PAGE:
1. Read! Choose books, magazines and articles that challenge your mind. Look up new words and write down their meanings. Better yet, join a book club. Look for opportunities for stimulating conversation.
  2. Start playing music or return to your favorite musical instrument. Reading and playing music is a great way to stimulate the brain.
  3. Look for new hobbies that can expand your mind. What have you always wanted to learn more about?
  4.  Consider taking a class or returning to the university for a higher degree. It’s never too late and studying when you are older is extremely fulfilling.  
  5. Learn a foreign language. Studying a new language is stimulating and challenging, and it opens up doors to travel, new friends and empathy. 
  6. Volunteer. Look for an opportunity to help others while learning something new. What’s your favorite cause that you’ve always wanted to get involved with? Now is the time!
  7. There are tons of online games to get your mind in gear. Think of a game you enjoy, and most likely there’s an online version where you can play alone or with others online. Scrabble, Trivial Pursuit and Rummy are great for getting the brain moving.

Emotional Dimension of Wellness

The emotional dimension of wellness is being aware of and maintaining our emotional health. We can recognize when our physical needs aren’t being met, but taking stock of our emotional health is much more difficult. How to do this? Prioritize our psychological health and pay attention to emotional pain.

Quicklist on how to handle strong emotions:

  1. Name the emotion
  2. Connect with physical sensations it is causing
  3. Breathe—Inhale, hold, exhale
  4. Experience the emotion, sit with it awhile
  5. Thank the emotion for its lesson
  6.  Bid it farewell, let it go

Ways to cultivate emotional wellness:

  • Identify and accept emotions, positive and negative
  • Become aware of feelings without judgment
  • Acknowledge and release negative emotions such as fear, hurt, resentment
  • Look at lessons that can be learned from your emotions
  •  Practice self-compassion, treat yourself as you would treat a good friend
  •  Cultivate healthy relationships
  • Share and talk to others about emotions in a positive way
  • Keep up your general self-care. If you are taking regular care of yourself, you are much more likely to be able to handle negative emotions in a positive way
woman on rooftop doing yoga

Spiritual Dimension of Wellness

We’re all on our own personal spiritual journeys in life. If we can change our mindset and look at our spiritual journey as a gift, a chance to connect with something greater than ourselves, then this journey can be seen as exciting instead of confusing or overwhelming.

Our life’s purpose is so clear to some of us and some of us are still searching. If we take time to look inside and identify our values and beliefs, where our passions and connections lie, what really gets our engines revving, we can get one step closer to finding and achieving our life’s purpose. 

Here are a few spiritual exploration practices that may allow you to take your spirituality to the next level:

Meditation

Meditation is the ancient practice of taking a few moments out of the day to calm our “monkey brains.” It takes practice and perseverance, but its benefits are endless: reduces stress, lowers high blood pressure, helps manage chronic pain, depression and anxiety and helps smoking cessation to name a few. WOW!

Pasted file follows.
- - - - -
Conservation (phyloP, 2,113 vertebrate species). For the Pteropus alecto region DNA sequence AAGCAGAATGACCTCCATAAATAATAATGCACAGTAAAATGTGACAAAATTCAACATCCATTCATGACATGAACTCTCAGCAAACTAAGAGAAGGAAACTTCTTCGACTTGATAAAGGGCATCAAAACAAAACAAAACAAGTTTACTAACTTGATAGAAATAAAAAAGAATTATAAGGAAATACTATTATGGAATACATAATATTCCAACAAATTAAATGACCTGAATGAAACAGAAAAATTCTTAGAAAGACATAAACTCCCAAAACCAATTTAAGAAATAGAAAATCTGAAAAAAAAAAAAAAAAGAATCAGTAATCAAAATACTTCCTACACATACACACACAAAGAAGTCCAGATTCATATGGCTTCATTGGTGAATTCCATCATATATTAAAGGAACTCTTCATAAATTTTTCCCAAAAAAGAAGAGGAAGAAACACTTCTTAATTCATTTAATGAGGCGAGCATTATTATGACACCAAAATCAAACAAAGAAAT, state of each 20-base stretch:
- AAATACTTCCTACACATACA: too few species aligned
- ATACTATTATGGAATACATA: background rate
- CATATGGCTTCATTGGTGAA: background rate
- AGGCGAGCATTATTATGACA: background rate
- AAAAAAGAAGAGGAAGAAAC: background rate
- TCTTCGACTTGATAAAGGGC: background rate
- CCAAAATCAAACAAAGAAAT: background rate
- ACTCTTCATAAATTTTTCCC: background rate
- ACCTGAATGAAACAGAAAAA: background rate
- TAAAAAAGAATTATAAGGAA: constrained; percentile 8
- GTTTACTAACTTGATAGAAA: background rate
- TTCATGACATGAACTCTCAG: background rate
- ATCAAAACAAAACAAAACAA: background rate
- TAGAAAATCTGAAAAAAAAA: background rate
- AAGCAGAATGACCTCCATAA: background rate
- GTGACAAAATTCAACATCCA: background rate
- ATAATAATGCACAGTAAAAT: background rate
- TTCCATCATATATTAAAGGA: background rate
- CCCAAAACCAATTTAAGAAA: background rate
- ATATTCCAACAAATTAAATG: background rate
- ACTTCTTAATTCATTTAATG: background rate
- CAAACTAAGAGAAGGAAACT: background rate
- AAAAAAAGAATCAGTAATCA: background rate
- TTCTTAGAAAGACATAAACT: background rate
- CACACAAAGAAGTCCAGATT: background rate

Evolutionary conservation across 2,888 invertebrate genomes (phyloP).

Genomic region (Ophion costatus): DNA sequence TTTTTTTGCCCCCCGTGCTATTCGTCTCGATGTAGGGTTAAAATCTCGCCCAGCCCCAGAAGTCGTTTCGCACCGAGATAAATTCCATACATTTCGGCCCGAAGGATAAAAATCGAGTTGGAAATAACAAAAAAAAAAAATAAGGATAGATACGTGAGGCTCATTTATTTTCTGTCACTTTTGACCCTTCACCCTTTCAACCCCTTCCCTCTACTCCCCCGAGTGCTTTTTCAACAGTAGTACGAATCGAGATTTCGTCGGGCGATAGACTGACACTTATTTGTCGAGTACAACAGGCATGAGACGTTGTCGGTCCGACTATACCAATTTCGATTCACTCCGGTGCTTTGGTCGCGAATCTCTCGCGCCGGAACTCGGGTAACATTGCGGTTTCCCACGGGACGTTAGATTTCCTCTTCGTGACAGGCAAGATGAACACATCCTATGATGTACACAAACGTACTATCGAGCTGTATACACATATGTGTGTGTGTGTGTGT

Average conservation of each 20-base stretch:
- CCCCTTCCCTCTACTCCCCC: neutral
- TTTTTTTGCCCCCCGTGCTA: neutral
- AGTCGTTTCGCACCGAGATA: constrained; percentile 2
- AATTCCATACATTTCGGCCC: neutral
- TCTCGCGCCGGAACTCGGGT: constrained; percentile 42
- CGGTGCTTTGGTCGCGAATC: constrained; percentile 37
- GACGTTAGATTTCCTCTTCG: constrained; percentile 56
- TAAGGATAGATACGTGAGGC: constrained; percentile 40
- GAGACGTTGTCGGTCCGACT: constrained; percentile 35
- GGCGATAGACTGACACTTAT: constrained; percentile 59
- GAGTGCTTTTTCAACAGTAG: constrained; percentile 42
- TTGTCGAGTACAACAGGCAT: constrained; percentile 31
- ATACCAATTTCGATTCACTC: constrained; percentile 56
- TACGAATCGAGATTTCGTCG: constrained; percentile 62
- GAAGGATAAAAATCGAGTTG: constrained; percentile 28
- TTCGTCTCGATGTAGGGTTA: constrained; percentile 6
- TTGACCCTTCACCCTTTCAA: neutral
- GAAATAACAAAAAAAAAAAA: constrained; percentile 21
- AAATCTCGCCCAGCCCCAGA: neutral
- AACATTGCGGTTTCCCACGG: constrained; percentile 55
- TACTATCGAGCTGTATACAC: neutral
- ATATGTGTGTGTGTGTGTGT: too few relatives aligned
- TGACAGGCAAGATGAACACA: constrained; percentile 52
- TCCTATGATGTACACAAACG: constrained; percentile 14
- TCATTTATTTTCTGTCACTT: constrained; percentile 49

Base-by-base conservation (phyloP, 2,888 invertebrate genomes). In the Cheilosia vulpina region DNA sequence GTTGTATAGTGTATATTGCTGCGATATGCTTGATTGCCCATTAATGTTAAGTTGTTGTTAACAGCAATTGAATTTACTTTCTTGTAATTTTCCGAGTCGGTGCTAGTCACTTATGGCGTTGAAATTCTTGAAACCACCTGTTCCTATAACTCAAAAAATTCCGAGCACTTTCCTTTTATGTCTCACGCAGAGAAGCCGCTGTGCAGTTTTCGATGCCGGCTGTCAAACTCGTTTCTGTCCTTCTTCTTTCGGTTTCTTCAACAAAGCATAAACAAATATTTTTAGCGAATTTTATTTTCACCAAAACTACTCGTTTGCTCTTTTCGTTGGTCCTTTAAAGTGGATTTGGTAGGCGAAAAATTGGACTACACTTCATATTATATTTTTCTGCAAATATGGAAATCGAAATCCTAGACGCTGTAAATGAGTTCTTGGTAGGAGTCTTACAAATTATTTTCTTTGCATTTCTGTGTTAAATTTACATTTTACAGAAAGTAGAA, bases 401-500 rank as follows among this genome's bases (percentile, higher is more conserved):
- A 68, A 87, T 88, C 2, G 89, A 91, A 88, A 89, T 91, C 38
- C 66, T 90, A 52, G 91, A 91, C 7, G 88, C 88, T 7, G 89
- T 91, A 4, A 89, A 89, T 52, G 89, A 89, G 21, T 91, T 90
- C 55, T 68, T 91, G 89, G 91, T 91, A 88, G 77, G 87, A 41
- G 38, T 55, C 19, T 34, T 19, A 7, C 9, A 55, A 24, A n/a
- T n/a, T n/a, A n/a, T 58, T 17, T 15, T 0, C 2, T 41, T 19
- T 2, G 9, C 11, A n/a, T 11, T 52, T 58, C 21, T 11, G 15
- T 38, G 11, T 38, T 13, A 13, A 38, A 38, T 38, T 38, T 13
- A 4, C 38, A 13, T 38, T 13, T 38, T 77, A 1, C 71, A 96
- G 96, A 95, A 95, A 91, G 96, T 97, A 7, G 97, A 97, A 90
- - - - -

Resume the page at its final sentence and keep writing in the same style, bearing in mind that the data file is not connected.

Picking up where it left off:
To learn more about the mental and physical health benefits of meditation from a scientific and medical point of view, check out this informative website by the National Institutes of Health.

Gratitude

Taking time to give thanks for the many blessings you have in your life is gratitude. You’ve probably heard of a gratitude journal where you take time to write down what you are grateful for, but you can take it to the next level. 

Try this exercise called “3 Good Things”:

  1. In the evening, write down 3 good things that happened in your day. 
  2. Next, the important part is to write down what YOU did to make these things happen, or what part you played in these good things.
  3. Finally, let it sink in that you are a good person and are doing your best to make the world a better place.

Mindfulness

Mindfulness is a state of being where you are present in the moment, aware of all your senses, without judgment. It takes practice, power over your mind and presence. Its benefits are similar to the benefits of meditation. 

You can bring mindfulness into any aspect of your daily life: walking, eating, and showering, to name a few. Tune out all the mind chatter. Focus on your senses and what you are doing, right here and now.

Jon Kabat-Zinn is the modern-day father of mindfulness. You can explore the concepts of mindfulness as well as access free videos and meditations on his website.

Universal Love/ Being Kind to Others

Make it a habit to do simple acts of kindness to make others’ days a little easier. These can be little acts such as pulling in your neighbor’s garbage can or offering to shop for an elderly friend. It’s amazing how these little acts of kindness can snowball and make everyone involved feel good. 

Some days it’s more challenging than others to look outside of our own needs and lives, but it’s always worth it. What can you do to spread kindness?

Self-Compassion

Self-compassion is treating yourself like you’d treat a good friend. What? Is that even possible? With awareness and compassion, it truly is. 

Dr. Kristin Neff is the psychologist that leads in self-compassion research. You can learn more by taking a self-compassion quiz and access some amazing guided meditations at her website. 

Holistic Wellness

In conclusion, by giving each wellness dimension in our life some time and energy, we can create a balanced life and achieve optimal health and wellness. It’s perfectly normal to have some areas of your life going well and some that need to be improved. 

How to improve the dimensions of wellness? 

  1. Pick one dimension to work on at a time
  2. Create small steps for improving this area of your life
  3. Chose activities that you enjoy and set reasonable goals for yourself
  4. When you’ve made some progress on one dimension, move to another and start the process again

A Health and Wellness Coach is the perfect companion on this journey. If you need some guidance, please check out my website: Flourish with Nichole. 

Until next time, Be Well!